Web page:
This case is controlled by Michigan v. Summers, 452 U. S. 692 (101 SC 2587, 69 LE2d 340) (1981). In Summers, as police officers arrived at a residence to execute a search warrant, they noticed the defendant exit the front door, walk across the porch and descend the steps. They stopped him and took him back inside while they executed the warrant. After finding narcotics on the premises and ascertaining that the defendant owned the house, the police arrested and searched him and found heroin on his person. The Supreme Court held that it was lawful to require the defendant to re-enter and remain in the house and that the search incident to his subsequent arrest was lawful. The Court reasoned that "[a] neutral and detached magistrate had found probable cause to believe that the law was being violated in that house and had authorized a substantial invasion of the privacy of the persons who resided there. The detention of one of the residents while the premises were searched, although admittedly a significant restraint on his liberty, was surely less intrusive than the search itself. Indeed, we may safely assume that most citizens -- unless they intend flight to avoid arrest -- would elect to remain in order to observe he search of their possessions." Id. at 701 (III).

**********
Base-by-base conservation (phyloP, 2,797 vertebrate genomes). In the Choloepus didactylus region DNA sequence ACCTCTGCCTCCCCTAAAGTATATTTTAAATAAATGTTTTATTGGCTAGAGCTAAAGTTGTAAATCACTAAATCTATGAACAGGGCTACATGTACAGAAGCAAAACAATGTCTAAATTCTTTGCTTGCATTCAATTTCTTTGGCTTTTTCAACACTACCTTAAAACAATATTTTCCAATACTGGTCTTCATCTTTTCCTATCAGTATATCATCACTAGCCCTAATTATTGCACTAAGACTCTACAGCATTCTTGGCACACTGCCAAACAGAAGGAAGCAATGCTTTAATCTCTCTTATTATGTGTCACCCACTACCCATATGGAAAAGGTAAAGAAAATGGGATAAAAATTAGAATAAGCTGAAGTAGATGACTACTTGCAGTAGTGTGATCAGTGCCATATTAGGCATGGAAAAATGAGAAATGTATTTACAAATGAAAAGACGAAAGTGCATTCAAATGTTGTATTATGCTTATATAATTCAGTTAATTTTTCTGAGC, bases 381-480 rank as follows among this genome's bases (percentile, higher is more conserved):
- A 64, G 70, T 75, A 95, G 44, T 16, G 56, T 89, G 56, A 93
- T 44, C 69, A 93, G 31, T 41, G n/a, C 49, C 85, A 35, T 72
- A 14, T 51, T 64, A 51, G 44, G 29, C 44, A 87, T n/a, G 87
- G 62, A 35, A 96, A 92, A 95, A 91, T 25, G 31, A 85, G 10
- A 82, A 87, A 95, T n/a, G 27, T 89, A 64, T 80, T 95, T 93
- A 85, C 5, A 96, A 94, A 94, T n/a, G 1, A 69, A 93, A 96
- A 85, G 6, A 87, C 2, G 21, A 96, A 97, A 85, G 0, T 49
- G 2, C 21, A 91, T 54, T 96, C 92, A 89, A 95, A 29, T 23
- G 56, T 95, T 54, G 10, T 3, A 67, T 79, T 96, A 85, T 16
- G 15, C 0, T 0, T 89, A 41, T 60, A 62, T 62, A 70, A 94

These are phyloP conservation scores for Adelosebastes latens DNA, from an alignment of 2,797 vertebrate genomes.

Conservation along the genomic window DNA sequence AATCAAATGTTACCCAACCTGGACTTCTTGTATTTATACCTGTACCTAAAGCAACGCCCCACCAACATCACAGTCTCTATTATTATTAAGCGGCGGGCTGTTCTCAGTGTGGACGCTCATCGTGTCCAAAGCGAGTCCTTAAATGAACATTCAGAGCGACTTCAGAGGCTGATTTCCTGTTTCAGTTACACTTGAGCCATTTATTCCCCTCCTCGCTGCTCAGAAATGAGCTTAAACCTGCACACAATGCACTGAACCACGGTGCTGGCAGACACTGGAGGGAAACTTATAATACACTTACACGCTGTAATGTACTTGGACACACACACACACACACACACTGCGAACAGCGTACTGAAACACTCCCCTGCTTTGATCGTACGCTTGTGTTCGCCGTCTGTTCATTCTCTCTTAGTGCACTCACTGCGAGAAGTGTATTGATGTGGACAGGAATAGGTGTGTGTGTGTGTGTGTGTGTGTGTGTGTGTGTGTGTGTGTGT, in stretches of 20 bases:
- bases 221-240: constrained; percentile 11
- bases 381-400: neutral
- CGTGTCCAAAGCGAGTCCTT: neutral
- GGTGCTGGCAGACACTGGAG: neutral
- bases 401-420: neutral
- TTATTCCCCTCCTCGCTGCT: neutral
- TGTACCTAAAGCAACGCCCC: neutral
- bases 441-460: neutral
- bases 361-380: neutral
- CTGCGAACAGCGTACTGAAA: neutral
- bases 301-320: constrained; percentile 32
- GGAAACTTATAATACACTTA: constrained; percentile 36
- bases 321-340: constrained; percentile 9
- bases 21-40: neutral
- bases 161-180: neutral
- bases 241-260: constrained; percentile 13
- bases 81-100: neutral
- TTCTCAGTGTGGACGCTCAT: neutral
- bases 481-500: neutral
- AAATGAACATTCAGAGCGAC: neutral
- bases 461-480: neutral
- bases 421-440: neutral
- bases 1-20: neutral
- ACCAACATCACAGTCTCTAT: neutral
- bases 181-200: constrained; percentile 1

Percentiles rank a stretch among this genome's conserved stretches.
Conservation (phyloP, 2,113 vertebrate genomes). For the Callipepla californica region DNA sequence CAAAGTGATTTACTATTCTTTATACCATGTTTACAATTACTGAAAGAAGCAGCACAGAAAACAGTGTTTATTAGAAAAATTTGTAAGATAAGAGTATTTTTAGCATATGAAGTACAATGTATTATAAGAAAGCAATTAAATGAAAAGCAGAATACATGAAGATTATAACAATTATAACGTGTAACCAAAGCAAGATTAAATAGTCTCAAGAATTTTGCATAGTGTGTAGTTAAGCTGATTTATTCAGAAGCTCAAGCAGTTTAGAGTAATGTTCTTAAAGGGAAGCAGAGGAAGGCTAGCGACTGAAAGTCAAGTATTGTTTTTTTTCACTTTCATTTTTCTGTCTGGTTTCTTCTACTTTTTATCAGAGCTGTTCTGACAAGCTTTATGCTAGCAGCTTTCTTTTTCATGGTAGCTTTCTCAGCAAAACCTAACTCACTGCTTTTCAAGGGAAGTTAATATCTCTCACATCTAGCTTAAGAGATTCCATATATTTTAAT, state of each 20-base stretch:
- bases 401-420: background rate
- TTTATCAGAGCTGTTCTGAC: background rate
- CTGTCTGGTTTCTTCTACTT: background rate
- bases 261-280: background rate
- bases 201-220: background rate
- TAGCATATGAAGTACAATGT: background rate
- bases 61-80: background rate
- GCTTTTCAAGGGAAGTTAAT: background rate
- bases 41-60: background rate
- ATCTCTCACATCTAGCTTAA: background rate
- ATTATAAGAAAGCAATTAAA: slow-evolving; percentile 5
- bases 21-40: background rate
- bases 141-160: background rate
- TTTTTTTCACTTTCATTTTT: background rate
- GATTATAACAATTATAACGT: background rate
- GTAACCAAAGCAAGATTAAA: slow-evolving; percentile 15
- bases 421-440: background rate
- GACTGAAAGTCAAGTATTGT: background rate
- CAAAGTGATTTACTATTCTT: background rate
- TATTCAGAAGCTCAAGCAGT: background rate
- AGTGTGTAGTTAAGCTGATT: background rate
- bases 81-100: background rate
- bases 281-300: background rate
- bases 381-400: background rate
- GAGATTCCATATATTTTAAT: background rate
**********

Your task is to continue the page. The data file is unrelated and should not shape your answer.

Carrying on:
Martin argues that Summers is inapplicable because the defendant in that case was only detained and was not returned to his residence by officers. 1
Although Martin had gone further away from his residence than Summers had before officers could stop him, the circumstances in both cases were otherwise quite similar. In both cases, officers were on their way to the residences to execute search warrants when officers observed the residents leaving. In both cases, the suspects were stopped and returned to the homes they were just leaving. We do not believe that the fact that Martin got further away before he was stopped is of any legal consequence.
We have also recently decided a similar issue adversely to Martin. In Claffey v. State, 209 Ga. App. 455 (433 SE2d 441) (1993)